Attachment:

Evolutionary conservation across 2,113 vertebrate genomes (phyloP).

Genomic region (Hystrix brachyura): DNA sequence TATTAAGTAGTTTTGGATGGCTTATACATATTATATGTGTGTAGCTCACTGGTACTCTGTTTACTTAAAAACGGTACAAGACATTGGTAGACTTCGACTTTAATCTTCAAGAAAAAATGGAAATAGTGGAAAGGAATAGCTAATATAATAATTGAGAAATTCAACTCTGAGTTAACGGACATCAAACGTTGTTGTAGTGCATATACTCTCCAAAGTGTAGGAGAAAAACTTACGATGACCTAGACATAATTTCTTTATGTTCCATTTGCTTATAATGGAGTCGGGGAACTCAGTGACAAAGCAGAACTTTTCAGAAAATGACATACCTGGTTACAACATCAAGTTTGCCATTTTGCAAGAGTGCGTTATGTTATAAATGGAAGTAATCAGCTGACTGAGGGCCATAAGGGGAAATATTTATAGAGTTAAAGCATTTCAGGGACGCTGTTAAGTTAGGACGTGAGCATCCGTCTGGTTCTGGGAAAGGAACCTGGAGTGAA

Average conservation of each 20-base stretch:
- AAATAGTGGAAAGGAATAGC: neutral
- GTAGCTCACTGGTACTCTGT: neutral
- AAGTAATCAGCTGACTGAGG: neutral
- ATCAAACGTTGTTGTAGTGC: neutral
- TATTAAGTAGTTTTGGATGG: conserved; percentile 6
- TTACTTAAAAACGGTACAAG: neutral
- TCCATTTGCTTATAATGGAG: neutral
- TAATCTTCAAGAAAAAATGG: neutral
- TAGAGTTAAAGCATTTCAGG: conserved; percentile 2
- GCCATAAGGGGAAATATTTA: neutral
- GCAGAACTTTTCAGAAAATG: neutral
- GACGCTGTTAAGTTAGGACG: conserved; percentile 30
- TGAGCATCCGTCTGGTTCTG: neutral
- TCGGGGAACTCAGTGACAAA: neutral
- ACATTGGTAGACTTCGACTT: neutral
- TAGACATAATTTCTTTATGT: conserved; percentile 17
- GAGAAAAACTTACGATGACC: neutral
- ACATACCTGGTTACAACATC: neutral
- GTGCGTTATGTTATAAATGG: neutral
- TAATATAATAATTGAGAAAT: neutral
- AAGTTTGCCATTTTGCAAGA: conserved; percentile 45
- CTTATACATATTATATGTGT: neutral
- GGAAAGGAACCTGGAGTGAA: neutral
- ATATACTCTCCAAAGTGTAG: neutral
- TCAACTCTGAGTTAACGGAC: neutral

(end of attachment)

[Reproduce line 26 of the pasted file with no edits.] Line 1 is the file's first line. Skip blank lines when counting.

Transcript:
- GGAAAGGAACCTGGAGTGAA: neutral